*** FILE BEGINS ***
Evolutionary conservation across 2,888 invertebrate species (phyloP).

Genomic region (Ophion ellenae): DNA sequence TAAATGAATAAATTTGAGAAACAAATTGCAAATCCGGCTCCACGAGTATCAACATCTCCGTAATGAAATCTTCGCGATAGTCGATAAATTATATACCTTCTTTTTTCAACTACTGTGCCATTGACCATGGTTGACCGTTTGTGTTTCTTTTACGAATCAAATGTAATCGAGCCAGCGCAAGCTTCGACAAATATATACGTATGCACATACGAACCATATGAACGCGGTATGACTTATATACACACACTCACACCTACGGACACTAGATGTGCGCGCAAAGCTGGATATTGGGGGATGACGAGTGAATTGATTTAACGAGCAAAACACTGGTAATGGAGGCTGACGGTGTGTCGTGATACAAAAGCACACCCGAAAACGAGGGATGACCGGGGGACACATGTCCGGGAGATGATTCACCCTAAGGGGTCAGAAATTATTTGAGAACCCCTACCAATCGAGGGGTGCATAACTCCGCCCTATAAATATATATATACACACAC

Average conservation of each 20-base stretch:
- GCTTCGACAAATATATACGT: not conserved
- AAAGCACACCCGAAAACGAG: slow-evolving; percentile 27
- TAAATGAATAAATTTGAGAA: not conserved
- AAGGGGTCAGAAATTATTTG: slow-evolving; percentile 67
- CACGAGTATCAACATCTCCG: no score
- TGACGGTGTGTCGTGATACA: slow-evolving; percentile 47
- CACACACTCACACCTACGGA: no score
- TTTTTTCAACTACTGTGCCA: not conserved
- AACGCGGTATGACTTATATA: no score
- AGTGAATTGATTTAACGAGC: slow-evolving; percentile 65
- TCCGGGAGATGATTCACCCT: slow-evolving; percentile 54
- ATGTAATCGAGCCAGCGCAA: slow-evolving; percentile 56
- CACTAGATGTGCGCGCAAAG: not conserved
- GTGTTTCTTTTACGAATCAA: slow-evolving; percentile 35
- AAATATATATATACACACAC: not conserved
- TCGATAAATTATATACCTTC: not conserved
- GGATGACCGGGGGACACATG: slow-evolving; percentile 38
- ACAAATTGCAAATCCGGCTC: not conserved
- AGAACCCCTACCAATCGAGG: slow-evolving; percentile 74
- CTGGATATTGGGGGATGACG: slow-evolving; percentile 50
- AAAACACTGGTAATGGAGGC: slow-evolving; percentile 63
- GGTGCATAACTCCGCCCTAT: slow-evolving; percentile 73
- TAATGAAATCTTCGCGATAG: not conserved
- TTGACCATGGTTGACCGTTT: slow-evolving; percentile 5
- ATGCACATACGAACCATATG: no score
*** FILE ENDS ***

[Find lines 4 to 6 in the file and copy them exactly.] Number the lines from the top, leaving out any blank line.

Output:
- GCTTCGACAAATATATACGT: not conserved
- AAAGCACACCCGAAAACGAG: slow-evolving; percentile 27
- TAAATGAATAAATTTGAGAA: not conserved